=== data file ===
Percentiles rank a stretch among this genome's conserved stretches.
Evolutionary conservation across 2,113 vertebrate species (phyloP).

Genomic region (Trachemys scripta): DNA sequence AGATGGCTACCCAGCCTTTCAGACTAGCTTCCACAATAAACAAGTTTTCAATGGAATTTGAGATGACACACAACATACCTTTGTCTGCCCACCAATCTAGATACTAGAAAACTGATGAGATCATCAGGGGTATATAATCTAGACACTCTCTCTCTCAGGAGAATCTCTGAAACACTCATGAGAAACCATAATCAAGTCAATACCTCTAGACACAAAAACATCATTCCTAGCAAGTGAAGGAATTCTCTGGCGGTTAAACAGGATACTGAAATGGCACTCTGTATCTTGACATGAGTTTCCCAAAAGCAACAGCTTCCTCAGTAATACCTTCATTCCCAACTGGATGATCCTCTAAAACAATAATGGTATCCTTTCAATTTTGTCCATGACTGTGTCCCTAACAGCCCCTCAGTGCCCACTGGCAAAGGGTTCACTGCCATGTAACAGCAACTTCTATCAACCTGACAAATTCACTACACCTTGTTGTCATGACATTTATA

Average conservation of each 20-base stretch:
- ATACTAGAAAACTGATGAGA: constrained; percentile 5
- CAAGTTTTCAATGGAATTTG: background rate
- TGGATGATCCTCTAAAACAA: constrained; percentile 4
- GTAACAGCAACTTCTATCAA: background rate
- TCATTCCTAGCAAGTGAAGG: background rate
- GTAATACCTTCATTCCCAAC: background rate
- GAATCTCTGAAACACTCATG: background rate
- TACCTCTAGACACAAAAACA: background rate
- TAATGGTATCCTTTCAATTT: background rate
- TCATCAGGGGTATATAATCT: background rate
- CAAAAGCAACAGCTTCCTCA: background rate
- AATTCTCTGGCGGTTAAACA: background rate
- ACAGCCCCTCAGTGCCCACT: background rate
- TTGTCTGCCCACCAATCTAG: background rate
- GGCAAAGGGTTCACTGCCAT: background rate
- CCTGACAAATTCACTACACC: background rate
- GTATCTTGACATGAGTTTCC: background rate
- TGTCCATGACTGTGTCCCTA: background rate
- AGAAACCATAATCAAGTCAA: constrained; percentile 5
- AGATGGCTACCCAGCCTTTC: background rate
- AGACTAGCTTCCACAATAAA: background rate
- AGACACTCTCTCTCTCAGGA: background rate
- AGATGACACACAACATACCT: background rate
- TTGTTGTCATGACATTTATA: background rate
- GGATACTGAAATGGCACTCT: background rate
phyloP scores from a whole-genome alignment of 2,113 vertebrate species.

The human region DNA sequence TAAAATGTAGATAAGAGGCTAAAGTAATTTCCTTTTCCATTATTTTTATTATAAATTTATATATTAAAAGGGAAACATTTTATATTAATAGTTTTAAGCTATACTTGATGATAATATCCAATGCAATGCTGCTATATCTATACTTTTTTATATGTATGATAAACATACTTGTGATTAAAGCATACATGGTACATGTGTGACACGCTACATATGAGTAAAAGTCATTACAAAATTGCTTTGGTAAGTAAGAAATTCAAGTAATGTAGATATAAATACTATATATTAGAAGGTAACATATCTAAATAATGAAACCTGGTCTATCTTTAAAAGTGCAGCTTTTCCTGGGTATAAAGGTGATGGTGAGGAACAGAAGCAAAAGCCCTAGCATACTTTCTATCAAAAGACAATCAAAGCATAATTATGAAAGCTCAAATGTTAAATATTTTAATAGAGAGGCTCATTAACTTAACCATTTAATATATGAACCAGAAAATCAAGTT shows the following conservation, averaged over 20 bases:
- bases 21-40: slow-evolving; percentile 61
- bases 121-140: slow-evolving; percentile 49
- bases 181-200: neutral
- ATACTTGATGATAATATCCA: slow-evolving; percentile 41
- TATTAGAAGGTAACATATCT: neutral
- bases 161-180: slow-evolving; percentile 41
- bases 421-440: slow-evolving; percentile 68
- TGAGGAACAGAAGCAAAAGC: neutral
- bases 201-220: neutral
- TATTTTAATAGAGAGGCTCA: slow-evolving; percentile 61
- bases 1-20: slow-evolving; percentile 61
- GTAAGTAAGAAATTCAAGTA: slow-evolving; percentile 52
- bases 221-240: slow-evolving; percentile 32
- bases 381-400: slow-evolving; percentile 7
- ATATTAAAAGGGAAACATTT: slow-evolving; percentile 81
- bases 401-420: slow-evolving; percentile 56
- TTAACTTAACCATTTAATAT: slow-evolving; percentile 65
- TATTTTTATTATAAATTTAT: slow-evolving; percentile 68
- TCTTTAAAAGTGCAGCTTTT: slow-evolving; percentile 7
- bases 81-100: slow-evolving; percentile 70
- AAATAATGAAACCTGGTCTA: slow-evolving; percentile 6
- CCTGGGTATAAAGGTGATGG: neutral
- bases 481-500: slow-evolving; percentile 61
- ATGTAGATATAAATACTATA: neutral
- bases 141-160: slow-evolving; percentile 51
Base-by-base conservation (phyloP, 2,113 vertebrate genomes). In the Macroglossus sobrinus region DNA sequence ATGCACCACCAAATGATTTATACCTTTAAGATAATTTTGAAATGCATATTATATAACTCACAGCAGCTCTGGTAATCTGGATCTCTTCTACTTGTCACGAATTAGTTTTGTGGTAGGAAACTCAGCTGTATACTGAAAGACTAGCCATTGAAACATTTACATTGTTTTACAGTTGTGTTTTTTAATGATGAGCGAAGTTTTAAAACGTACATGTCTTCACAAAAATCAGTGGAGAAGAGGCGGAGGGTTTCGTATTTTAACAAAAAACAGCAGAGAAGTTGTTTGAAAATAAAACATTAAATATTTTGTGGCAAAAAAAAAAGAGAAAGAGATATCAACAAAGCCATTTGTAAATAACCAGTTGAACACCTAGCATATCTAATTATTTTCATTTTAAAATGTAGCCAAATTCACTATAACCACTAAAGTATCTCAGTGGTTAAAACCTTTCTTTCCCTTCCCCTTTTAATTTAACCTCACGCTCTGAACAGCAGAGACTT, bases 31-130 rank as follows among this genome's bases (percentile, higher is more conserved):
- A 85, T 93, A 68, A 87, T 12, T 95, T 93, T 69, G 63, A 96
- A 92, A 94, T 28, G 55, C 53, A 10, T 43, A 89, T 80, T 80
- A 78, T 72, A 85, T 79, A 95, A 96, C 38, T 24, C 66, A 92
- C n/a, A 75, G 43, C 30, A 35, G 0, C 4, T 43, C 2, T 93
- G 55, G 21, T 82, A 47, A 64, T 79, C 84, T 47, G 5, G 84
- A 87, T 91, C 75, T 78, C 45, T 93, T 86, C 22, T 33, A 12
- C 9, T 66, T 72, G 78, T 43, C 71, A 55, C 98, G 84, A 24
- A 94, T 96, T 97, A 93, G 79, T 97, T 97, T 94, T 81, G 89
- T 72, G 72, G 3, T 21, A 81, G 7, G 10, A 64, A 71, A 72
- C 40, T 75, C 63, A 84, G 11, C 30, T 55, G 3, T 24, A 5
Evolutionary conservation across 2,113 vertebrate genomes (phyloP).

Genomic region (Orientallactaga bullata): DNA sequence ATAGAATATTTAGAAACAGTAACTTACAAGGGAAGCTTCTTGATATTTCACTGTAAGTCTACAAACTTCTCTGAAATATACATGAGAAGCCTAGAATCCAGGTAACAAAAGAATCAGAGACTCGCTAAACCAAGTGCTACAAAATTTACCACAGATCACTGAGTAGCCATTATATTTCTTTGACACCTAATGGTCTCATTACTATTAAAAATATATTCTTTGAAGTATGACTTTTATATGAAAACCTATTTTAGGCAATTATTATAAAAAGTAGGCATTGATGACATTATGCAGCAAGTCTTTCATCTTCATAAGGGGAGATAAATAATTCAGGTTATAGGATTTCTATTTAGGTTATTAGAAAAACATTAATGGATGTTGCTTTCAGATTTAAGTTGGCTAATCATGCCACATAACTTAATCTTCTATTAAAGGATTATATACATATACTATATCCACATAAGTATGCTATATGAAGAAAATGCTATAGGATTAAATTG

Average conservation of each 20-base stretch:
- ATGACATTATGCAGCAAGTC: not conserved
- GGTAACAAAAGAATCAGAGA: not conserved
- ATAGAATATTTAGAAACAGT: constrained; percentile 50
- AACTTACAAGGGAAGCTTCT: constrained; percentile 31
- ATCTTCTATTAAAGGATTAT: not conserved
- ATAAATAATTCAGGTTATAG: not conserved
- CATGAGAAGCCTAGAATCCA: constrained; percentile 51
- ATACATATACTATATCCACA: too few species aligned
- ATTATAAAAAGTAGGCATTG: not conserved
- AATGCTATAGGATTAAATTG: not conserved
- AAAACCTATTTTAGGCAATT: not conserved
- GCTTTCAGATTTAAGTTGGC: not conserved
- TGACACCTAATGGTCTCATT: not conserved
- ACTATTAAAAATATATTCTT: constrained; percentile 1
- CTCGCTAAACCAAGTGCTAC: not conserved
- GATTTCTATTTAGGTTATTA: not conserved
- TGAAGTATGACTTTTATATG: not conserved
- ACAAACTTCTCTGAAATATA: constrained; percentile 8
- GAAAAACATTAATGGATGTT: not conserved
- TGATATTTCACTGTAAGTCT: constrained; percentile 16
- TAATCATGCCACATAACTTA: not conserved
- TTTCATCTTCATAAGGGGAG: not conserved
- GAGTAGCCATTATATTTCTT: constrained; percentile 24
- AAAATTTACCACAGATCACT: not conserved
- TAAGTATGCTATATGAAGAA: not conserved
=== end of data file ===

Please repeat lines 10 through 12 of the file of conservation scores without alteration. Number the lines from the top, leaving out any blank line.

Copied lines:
- GTAATACCTTCATTCCCAAC: background rate
- GAATCTCTGAAACACTCATG: background rate
- TACCTCTAGACACAAAAACA: background rate